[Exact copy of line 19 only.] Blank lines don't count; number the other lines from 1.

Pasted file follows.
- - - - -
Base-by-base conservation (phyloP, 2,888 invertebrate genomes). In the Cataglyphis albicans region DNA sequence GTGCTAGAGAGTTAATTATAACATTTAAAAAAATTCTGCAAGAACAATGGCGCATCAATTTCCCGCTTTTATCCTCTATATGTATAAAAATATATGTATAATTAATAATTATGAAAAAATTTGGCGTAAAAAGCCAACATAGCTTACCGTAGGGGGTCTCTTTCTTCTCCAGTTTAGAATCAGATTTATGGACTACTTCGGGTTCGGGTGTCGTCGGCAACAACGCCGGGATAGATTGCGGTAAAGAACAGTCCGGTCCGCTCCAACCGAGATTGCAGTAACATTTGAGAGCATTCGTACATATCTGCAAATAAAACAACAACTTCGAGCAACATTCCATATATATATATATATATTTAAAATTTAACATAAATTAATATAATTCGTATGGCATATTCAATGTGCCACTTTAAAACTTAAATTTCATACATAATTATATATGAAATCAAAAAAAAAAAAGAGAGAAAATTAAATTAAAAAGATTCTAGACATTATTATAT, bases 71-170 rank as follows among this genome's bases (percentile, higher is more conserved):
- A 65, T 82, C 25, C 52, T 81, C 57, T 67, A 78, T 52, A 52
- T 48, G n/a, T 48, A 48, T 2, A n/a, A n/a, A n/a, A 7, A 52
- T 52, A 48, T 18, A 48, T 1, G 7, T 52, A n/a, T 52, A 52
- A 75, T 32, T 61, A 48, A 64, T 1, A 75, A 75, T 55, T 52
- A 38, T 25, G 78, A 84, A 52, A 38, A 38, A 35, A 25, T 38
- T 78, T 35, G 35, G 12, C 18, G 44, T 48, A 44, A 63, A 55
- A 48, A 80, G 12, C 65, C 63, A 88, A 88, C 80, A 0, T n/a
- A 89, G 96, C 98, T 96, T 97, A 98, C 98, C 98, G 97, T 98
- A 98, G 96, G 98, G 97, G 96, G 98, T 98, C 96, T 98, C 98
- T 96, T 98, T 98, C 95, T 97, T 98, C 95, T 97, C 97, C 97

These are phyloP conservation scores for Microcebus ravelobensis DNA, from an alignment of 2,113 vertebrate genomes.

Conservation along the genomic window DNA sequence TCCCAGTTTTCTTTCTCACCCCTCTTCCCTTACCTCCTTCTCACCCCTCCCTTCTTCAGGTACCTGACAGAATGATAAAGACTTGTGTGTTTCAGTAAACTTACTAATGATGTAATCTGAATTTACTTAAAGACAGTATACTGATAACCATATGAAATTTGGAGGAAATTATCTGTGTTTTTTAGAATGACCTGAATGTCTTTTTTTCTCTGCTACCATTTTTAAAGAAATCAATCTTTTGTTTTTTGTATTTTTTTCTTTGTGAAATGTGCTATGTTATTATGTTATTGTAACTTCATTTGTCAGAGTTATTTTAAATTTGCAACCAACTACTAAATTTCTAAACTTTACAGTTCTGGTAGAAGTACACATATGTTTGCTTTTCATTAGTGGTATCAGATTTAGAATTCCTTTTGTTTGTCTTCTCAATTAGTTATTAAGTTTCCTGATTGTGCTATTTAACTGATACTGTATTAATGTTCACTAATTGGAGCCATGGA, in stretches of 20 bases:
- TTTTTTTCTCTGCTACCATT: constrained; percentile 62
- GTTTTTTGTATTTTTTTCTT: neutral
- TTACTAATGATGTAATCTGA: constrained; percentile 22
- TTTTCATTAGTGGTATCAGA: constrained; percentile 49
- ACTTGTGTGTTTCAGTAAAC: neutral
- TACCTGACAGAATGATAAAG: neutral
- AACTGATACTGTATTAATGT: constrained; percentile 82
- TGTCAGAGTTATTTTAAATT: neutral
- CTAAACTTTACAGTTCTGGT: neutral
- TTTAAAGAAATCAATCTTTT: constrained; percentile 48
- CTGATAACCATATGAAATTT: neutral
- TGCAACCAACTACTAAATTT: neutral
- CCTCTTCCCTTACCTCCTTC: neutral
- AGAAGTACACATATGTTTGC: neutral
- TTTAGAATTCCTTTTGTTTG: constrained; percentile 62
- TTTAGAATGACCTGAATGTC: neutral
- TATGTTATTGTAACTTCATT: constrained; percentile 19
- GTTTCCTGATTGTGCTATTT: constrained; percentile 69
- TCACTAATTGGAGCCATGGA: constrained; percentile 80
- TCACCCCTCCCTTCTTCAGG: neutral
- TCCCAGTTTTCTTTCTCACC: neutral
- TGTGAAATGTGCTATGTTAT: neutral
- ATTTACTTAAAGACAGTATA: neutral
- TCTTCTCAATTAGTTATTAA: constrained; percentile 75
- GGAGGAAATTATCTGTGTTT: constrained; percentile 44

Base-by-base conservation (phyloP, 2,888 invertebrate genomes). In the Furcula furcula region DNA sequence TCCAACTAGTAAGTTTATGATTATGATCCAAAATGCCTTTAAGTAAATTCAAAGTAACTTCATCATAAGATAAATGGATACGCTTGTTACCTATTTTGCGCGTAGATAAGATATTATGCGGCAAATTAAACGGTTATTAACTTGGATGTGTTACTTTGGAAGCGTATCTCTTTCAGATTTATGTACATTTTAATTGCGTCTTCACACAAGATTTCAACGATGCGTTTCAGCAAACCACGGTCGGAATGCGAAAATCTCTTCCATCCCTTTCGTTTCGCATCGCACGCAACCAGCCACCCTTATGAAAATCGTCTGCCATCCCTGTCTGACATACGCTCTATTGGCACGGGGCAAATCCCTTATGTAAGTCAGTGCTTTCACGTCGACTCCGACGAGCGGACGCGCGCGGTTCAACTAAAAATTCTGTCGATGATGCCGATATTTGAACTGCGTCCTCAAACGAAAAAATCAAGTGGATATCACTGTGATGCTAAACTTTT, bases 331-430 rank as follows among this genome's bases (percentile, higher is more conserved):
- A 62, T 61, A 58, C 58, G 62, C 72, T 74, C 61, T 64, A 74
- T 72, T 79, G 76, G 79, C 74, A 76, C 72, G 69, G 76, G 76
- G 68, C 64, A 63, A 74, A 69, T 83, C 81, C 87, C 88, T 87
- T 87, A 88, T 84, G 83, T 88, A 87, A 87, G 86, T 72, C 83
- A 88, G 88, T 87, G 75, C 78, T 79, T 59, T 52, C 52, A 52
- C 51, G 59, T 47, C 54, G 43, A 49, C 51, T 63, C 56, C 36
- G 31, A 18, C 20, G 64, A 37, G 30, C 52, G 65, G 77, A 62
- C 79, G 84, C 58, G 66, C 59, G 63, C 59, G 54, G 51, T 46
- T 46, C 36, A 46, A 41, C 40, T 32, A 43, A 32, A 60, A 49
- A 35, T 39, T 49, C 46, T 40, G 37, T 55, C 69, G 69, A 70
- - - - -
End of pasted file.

- TACCTGACAGAATGATAAAG: neutral